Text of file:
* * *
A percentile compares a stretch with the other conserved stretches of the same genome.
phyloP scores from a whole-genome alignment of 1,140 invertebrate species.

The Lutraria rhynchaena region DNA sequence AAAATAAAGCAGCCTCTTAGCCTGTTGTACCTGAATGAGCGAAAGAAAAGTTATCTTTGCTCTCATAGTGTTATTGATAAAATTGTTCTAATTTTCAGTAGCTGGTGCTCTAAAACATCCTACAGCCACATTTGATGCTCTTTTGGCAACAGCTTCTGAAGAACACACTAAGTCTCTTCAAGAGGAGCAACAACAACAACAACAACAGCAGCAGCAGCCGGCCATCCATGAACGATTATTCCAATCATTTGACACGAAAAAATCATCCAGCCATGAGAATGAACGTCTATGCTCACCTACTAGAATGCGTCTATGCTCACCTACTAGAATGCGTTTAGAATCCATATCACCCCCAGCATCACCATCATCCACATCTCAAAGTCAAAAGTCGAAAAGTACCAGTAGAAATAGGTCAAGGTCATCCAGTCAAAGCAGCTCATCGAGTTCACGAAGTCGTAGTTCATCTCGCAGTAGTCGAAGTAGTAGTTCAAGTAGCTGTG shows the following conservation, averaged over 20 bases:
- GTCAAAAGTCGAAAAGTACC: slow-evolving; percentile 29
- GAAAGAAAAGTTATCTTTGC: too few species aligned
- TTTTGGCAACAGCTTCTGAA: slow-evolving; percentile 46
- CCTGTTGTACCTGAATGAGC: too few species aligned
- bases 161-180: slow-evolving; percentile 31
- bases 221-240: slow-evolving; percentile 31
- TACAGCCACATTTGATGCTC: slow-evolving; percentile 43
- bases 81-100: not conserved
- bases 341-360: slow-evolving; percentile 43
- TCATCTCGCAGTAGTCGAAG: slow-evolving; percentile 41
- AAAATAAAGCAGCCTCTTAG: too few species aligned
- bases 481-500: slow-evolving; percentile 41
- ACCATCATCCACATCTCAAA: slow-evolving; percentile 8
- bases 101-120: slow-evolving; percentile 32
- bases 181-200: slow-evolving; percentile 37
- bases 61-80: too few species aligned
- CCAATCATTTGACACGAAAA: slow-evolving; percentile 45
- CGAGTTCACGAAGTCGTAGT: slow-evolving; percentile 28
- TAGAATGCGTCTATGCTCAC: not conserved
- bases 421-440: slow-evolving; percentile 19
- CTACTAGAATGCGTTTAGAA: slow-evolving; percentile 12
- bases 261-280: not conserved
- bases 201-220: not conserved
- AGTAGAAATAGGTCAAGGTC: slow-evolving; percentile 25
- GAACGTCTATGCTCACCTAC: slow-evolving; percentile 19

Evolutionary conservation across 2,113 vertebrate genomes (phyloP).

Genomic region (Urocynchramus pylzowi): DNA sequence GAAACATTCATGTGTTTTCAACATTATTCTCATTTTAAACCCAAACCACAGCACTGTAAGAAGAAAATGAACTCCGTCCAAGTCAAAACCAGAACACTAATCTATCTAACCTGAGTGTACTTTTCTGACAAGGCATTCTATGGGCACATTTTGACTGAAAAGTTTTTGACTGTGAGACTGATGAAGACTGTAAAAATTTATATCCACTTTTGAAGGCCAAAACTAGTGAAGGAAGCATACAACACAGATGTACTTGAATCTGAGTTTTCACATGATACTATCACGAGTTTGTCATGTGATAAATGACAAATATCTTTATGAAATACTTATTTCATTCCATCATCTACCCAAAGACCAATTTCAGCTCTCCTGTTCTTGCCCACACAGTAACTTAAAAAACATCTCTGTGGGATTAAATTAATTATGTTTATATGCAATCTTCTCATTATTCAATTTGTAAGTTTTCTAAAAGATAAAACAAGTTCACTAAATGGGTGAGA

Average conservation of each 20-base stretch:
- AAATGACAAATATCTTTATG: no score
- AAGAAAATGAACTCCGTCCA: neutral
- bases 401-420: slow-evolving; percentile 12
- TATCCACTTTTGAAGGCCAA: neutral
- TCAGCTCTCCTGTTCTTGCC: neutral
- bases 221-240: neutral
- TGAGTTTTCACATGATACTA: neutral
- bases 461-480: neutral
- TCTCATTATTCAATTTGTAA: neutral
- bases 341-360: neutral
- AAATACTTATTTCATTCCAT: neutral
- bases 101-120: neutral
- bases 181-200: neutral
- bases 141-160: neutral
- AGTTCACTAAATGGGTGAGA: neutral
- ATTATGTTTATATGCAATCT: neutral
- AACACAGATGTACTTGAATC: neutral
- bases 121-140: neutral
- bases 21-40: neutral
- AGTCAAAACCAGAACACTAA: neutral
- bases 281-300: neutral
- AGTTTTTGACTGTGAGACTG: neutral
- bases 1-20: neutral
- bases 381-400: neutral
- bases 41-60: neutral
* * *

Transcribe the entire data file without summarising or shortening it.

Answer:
A percentile compares a stretch with the other conserved stretches of the same genome.
phyloP scores from a whole-genome alignment of 1,140 invertebrate species.

The Lutraria rhynchaena region DNA sequence AAAATAAAGCAGCCTCTTAGCCTGTTGTACCTGAATGAGCGAAAGAAAAGTTATCTTTGCTCTCATAGTGTTATTGATAAAATTGTTCTAATTTTCAGTAGCTGGTGCTCTAAAACATCCTACAGCCACATTTGATGCTCTTTTGGCAACAGCTTCTGAAGAACACACTAAGTCTCTTCAAGAGGAGCAACAACAACAACAACAACAGCAGCAGCAGCCGGCCATCCATGAACGATTATTCCAATCATTTGACACGAAAAAATCATCCAGCCATGAGAATGAACGTCTATGCTCACCTACTAGAATGCGTCTATGCTCACCTACTAGAATGCGTTTAGAATCCATATCACCCCCAGCATCACCATCATCCACATCTCAAAGTCAAAAGTCGAAAAGTACCAGTAGAAATAGGTCAAGGTCATCCAGTCAAAGCAGCTCATCGAGTTCACGAAGTCGTAGTTCATCTCGCAGTAGTCGAAGTAGTAGTTCAAGTAGCTGTG shows the following conservation, averaged over 20 bases:
- GTCAAAAGTCGAAAAGTACC: slow-evolving; percentile 29
- GAAAGAAAAGTTATCTTTGC: too few species aligned
- TTTTGGCAACAGCTTCTGAA: slow-evolving; percentile 46
- CCTGTTGTACCTGAATGAGC: too few species aligned
- bases 161-180: slow-evolving; percentile 31
- bases 221-240: slow-evolving; percentile 31
- TACAGCCACATTTGATGCTC: slow-evolving; percentile 43
- bases 81-100: not conserved
- bases 341-360: slow-evolving; percentile 43
- TCATCTCGCAGTAGTCGAAG: slow-evolving; percentile 41
- AAAATAAAGCAGCCTCTTAG: too few species aligned
- bases 481-500: slow-evolving; percentile 41
- ACCATCATCCACATCTCAAA: slow-evolving; percentile 8
- bases 101-120: slow-evolving; percentile 32
- bases 181-200: slow-evolving; percentile 37
- bases 61-80: too few species aligned
- CCAATCATTTGACACGAAAA: slow-evolving; percentile 45
- CGAGTTCACGAAGTCGTAGT: slow-evolving; percentile 28
- TAGAATGCGTCTATGCTCAC: not conserved
- bases 421-440: slow-evolving; percentile 19
- CTACTAGAATGCGTTTAGAA: slow-evolving; percentile 12
- bases 261-280: not conserved
- bases 201-220: not conserved
- AGTAGAAATAGGTCAAGGTC: slow-evolving; percentile 25
- GAACGTCTATGCTCACCTAC: slow-evolving; percentile 19

Evolutionary conservation across 2,113 vertebrate genomes (phyloP).

Genomic region (Urocynchramus pylzowi): DNA sequence GAAACATTCATGTGTTTTCAACATTATTCTCATTTTAAACCCAAACCACAGCACTGTAAGAAGAAAATGAACTCCGTCCAAGTCAAAACCAGAACACTAATCTATCTAACCTGAGTGTACTTTTCTGACAAGGCATTCTATGGGCACATTTTGACTGAAAAGTTTTTGACTGTGAGACTGATGAAGACTGTAAAAATTTATATCCACTTTTGAAGGCCAAAACTAGTGAAGGAAGCATACAACACAGATGTACTTGAATCTGAGTTTTCACATGATACTATCACGAGTTTGTCATGTGATAAATGACAAATATCTTTATGAAATACTTATTTCATTCCATCATCTACCCAAAGACCAATTTCAGCTCTCCTGTTCTTGCCCACACAGTAACTTAAAAAACATCTCTGTGGGATTAAATTAATTATGTTTATATGCAATCTTCTCATTATTCAATTTGTAAGTTTTCTAAAAGATAAAACAAGTTCACTAAATGGGTGAGA

Average conservation of each 20-base stretch:
- AAATGACAAATATCTTTATG: no score
- AAGAAAATGAACTCCGTCCA: neutral
- bases 401-420: slow-evolving; percentile 12
- TATCCACTTTTGAAGGCCAA: neutral
- TCAGCTCTCCTGTTCTTGCC: neutral
- bases 221-240: neutral
- TGAGTTTTCACATGATACTA: neutral
- bases 461-480: neutral
- TCTCATTATTCAATTTGTAA: neutral
- bases 341-360: neutral
- AAATACTTATTTCATTCCAT: neutral
- bases 101-120: neutral
- bases 181-200: neutral
- bases 141-160: neutral
- AGTTCACTAAATGGGTGAGA: neutral
- ATTATGTTTATATGCAATCT: neutral
- AACACAGATGTACTTGAATC: neutral
- bases 121-140: neutral
- bases 21-40: neutral
- AGTCAAAACCAGAACACTAA: neutral
- bases 281-300: neutral
- AGTTTTTGACTGTGAGACTG: neutral
- bases 1-20: neutral
- bases 381-400: neutral
- bases 41-60: neutral